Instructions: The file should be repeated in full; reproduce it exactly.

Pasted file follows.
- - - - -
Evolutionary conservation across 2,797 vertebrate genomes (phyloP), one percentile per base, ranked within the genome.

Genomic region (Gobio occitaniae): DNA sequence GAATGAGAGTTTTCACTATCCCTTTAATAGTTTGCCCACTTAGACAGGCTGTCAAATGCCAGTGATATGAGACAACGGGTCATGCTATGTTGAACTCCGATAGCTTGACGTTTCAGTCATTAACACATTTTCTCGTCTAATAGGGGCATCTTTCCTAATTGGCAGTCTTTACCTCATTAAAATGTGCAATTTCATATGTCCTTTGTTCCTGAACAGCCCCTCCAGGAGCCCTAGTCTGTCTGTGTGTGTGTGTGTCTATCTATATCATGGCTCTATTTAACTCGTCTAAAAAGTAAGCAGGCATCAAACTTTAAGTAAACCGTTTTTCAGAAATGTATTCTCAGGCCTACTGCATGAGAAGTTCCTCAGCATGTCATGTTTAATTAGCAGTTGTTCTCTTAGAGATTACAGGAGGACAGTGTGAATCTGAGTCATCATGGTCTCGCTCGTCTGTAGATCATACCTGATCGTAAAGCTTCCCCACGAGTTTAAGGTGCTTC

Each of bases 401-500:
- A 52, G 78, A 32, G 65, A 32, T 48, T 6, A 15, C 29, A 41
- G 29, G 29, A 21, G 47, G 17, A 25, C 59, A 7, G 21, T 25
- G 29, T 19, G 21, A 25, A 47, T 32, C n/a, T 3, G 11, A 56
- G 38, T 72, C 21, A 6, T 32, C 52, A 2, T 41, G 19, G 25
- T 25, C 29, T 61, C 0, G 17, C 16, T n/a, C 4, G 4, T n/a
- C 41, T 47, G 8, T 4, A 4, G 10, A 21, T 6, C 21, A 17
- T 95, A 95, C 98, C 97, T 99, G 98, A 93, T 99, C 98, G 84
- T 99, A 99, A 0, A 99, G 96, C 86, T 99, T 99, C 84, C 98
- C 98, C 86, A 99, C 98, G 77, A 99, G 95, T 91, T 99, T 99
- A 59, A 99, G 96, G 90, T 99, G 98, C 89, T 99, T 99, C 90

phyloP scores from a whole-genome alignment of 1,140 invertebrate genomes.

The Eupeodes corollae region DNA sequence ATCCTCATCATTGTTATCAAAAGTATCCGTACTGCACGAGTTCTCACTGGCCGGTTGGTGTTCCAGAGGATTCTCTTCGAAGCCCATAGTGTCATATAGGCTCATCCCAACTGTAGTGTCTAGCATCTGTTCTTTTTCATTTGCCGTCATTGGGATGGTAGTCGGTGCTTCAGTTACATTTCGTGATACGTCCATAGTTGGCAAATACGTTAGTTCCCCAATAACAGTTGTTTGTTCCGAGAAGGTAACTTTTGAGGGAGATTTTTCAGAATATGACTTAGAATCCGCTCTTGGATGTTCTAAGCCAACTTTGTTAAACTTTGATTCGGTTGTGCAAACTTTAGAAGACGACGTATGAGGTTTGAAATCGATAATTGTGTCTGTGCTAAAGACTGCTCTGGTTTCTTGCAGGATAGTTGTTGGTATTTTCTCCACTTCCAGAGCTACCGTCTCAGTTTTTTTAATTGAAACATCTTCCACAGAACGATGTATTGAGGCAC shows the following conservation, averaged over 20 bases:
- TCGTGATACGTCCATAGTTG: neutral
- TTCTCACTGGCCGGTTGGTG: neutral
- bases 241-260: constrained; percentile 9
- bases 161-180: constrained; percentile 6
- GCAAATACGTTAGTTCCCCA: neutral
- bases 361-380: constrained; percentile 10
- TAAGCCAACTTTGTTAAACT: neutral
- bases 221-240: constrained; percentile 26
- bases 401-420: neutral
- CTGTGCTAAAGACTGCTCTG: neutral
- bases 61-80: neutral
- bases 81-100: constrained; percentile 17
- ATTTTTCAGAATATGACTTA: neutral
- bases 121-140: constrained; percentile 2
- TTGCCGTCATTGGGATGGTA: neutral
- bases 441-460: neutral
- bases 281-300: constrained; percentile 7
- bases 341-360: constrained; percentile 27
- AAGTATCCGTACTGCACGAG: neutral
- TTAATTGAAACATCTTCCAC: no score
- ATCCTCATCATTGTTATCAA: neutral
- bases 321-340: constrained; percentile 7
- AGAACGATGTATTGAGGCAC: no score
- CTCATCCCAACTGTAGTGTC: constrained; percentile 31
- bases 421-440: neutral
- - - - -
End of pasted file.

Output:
Evolutionary conservation across 2,797 vertebrate genomes (phyloP), one percentile per base, ranked within the genome.

Genomic region (Gobio occitaniae): DNA sequence GAATGAGAGTTTTCACTATCCCTTTAATAGTTTGCCCACTTAGACAGGCTGTCAAATGCCAGTGATATGAGACAACGGGTCATGCTATGTTGAACTCCGATAGCTTGACGTTTCAGTCATTAACACATTTTCTCGTCTAATAGGGGCATCTTTCCTAATTGGCAGTCTTTACCTCATTAAAATGTGCAATTTCATATGTCCTTTGTTCCTGAACAGCCCCTCCAGGAGCCCTAGTCTGTCTGTGTGTGTGTGTGTCTATCTATATCATGGCTCTATTTAACTCGTCTAAAAAGTAAGCAGGCATCAAACTTTAAGTAAACCGTTTTTCAGAAATGTATTCTCAGGCCTACTGCATGAGAAGTTCCTCAGCATGTCATGTTTAATTAGCAGTTGTTCTCTTAGAGATTACAGGAGGACAGTGTGAATCTGAGTCATCATGGTCTCGCTCGTCTGTAGATCATACCTGATCGTAAAGCTTCCCCACGAGTTTAAGGTGCTTC

Each of bases 401-500:
- A 52, G 78, A 32, G 65, A 32, T 48, T 6, A 15, C 29, A 41
- G 29, G 29, A 21, G 47, G 17, A 25, C 59, A 7, G 21, T 25
- G 29, T 19, G 21, A 25, A 47, T 32, C n/a, T 3, G 11, A 56
- G 38, T 72, C 21, A 6, T 32, C 52, A 2, T 41, G 19, G 25
- T 25, C 29, T 61, C 0, G 17, C 16, T n/a, C 4, G 4, T n/a
- C 41, T 47, G 8, T 4, A 4, G 10, A 21, T 6, C 21, A 17
- T 95, A 95, C 98, C 97, T 99, G 98, A 93, T 99, C 98, G 84
- T 99, A 99, A 0, A 99, G 96, C 86, T 99, T 99, C 84, C 98
- C 98, C 86, A 99, C 98, G 77, A 99, G 95, T 91, T 99, T 99
- A 59, A 99, G 96, G 90, T 99, G 98, C 89, T 99, T 99, C 90

phyloP scores from a whole-genome alignment of 1,140 invertebrate genomes.

The Eupeodes corollae region DNA sequence ATCCTCATCATTGTTATCAAAAGTATCCGTACTGCACGAGTTCTCACTGGCCGGTTGGTGTTCCAGAGGATTCTCTTCGAAGCCCATAGTGTCATATAGGCTCATCCCAACTGTAGTGTCTAGCATCTGTTCTTTTTCATTTGCCGTCATTGGGATGGTAGTCGGTGCTTCAGTTACATTTCGTGATACGTCCATAGTTGGCAAATACGTTAGTTCCCCAATAACAGTTGTTTGTTCCGAGAAGGTAACTTTTGAGGGAGATTTTTCAGAATATGACTTAGAATCCGCTCTTGGATGTTCTAAGCCAACTTTGTTAAACTTTGATTCGGTTGTGCAAACTTTAGAAGACGACGTATGAGGTTTGAAATCGATAATTGTGTCTGTGCTAAAGACTGCTCTGGTTTCTTGCAGGATAGTTGTTGGTATTTTCTCCACTTCCAGAGCTACCGTCTCAGTTTTTTTAATTGAAACATCTTCCACAGAACGATGTATTGAGGCAC shows the following conservation, averaged over 20 bases:
- TCGTGATACGTCCATAGTTG: neutral
- TTCTCACTGGCCGGTTGGTG: neutral
- bases 241-260: constrained; percentile 9
- bases 161-180: constrained; percentile 6
- GCAAATACGTTAGTTCCCCA: neutral
- bases 361-380: constrained; percentile 10
- TAAGCCAACTTTGTTAAACT: neutral
- bases 221-240: constrained; percentile 26
- bases 401-420: neutral
- CTGTGCTAAAGACTGCTCTG: neutral
- bases 61-80: neutral
- bases 81-100: constrained; percentile 17
- ATTTTTCAGAATATGACTTA: neutral
- bases 121-140: constrained; percentile 2
- TTGCCGTCATTGGGATGGTA: neutral
- bases 441-460: neutral
- bases 281-300: constrained; percentile 7
- bases 341-360: constrained; percentile 27
- AAGTATCCGTACTGCACGAG: neutral
- TTAATTGAAACATCTTCCAC: no score
- ATCCTCATCATTGTTATCAA: neutral
- bases 321-340: constrained; percentile 7
- AGAACGATGTATTGAGGCAC: no score
- CTCATCCCAACTGTAGTGTC: constrained; percentile 31
- bases 421-440: neutral